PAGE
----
Get to Know Gatsby Building Blocks

In the previous section, you prepared your local development environment by installing the necessary software and creating your first Gatsby site using the “hello world” starter. Now, take a deeper dive into the code generated by that starter.

Using Gatsby starters

In tutorial part zero, you created a new site based on the “hello world” starter using the following command:

When creating a new Gatsby site, you can use the following command structure to create a new site based on any existing Gatsby starter:

If you omit a URL from the end, Gatsby will automatically generate a site for you based on the default starter. For this section of the tutorial, stick with the “Hello World” site you already created in tutorial part zero. You can learn more about modifying starters in the docs.

✋ Open up the code

In your code editor, open up the code generated for your “Hello World” site and take a look at the different directories and files contained in the ‘hello-world’ directory. It should look something like this:

Hello World project in VS Code

Note: Again, the editor shown here is Visual Studio Code. If you’re using a different editor, it will look a little different.

Let’s take a look at the code that powers the homepage.

💡 If you stopped your development server after running gatsby develop in the previous section, start it up again now — time to make some changes to the hello-world site!

Familiarizing with Gatsby pages

Open up the /src directory in your code editor. Inside is a single directory: /pages.

Open the file at src/pages/index.js. The code in this file creates a component that contains a single div and some text — appropriately, “Hello world!”

✋ Make changes to the “Hello World” homepage

  1. Change the “Hello World!” text to “Hello Gatsby!” and save the file. If your windows are side-by-side, you can see that your code and content changes are reflected almost instantly in the browser after you save the file.

💡 Gatsby uses hot reloading to speed up your development process. Essentially, when you’re running a Gatsby development server, the Gatsby site files are being “watched” in the background — any time you save a file, your changes will be immediately reflected in the browser. You don’t need to hard refresh the page or restart the development server — your changes just appear.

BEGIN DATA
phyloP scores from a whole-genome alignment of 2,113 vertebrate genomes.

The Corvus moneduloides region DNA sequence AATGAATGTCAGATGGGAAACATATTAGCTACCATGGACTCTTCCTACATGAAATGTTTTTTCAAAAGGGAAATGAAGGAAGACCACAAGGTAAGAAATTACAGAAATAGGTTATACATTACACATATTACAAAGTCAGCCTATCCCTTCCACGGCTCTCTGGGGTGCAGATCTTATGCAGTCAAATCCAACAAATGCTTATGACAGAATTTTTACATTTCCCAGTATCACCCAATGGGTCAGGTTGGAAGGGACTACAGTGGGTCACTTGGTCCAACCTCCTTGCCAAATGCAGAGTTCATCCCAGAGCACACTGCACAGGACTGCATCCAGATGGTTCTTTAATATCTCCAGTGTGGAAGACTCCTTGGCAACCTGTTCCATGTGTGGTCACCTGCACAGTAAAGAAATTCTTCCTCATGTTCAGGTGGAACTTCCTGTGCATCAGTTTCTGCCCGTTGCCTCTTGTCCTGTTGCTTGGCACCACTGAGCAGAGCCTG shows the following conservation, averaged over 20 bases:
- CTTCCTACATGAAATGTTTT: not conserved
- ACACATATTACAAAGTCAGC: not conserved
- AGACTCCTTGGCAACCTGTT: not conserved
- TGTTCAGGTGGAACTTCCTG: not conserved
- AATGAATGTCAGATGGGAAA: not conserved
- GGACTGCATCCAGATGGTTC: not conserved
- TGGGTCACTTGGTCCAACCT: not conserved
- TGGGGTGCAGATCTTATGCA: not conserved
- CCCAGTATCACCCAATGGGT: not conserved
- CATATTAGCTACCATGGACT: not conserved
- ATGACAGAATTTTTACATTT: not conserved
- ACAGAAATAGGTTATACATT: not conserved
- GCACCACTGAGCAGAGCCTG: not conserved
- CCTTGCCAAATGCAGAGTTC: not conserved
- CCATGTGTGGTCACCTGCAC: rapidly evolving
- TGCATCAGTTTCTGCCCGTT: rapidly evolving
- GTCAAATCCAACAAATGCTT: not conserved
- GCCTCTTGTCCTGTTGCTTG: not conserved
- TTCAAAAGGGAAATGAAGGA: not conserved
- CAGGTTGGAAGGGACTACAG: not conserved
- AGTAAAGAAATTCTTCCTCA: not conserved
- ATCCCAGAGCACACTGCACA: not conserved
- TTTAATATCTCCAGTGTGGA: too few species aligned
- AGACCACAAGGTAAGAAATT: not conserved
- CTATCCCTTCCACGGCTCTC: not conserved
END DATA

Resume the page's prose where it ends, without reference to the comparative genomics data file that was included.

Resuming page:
1. Now you can make your changes a little more visible. Try replacing the code in src/pages/index.js with the code below and save again. You’ll see changes to the text — the text color will be purple and the font size will be larger.

💡 We’ll be covering more about styling in Gatsby in part two of the tutorial.

  1. Remove the font size styling, change the “Hello Gatsby!” text to a level-one header, and add a paragraph beneath the header.

More changes with hot reloading

  1. Add an image. (In this case, a random image from Unsplash).

Add image

Wait… HTML in our JavaScript?

If you’re familiar with React and JSX, feel free to skip this section. If you haven’t worked with the React framework before, you may be wondering what HTML is doing in a JavaScript function. Or why we’re importing react on the first line but seemingly not using it anywhere. This hybrid “HTML-in-JS” is actually a syntax extension of JavaScript, for React, called JSX. You can follow along with this tutorial without prior experience with React, but if you’re curious, here’s a brief primer…

Consider the original contents of the src/pages/index.js file:

In pure JavaScript, it looks more like this:

Now you can spot the use of the 'react' import! But wait. You’re writing JSX, not pure HTML and JavaScript. How does the browser read that? The short answer: It doesn’t. Gatsby sites come with tooling already set up to convert your source code into something that browsers can interpret.

Building with components

The homepage you were just making edits to was created by defining a page component. What exactly is a “component”?

Broadly defined, a component is a building block for your site; It is a self-contained piece of code that describes a section of UI (user interface).

Gatsby is built on React. When we talk about using and defining components, we are really talking about React components — self-contained pieces of code (usually written with JSX) that can accept input and return React elements describing a section of UI.

One of the big mental shifts you make when starting to build with components (if you are already a developer) is that now your CSS, HTML, and JavaScript are tightly coupled and often living even within the same file.

While a seemingly simple change, this has profound implications for how you think about building websites.

Take the example of creating a custom button. In the past, you would create a CSS class (perhaps .primary-button) with your custom styles and then use it whenever you want to apply those styles. For example:

In the world of components, you instead create a PrimaryButton component with your button styles and use it throughout your site like:

Components become the base building blocks of your site. Instead of being limited to the building blocks the browser provides, e.g. <button />, you can easily create new building blocks that elegantly meet the needs of your projects.

✋ Using page components

Any React component defined in src/pages/*.js will automatically become a page. Let’s see this in action.

You already have a src/pages/index.js file that came with the “Hello World” starter. Let’s create an about page.

  1. Create a new file at src/pages/about.js, copy the following code into the new file, and save.
  1. Navigate to http://localhost:8000/about/

New about page

Just by putting a React component in the src/pages/about.js file, you now have a page accessible at /about.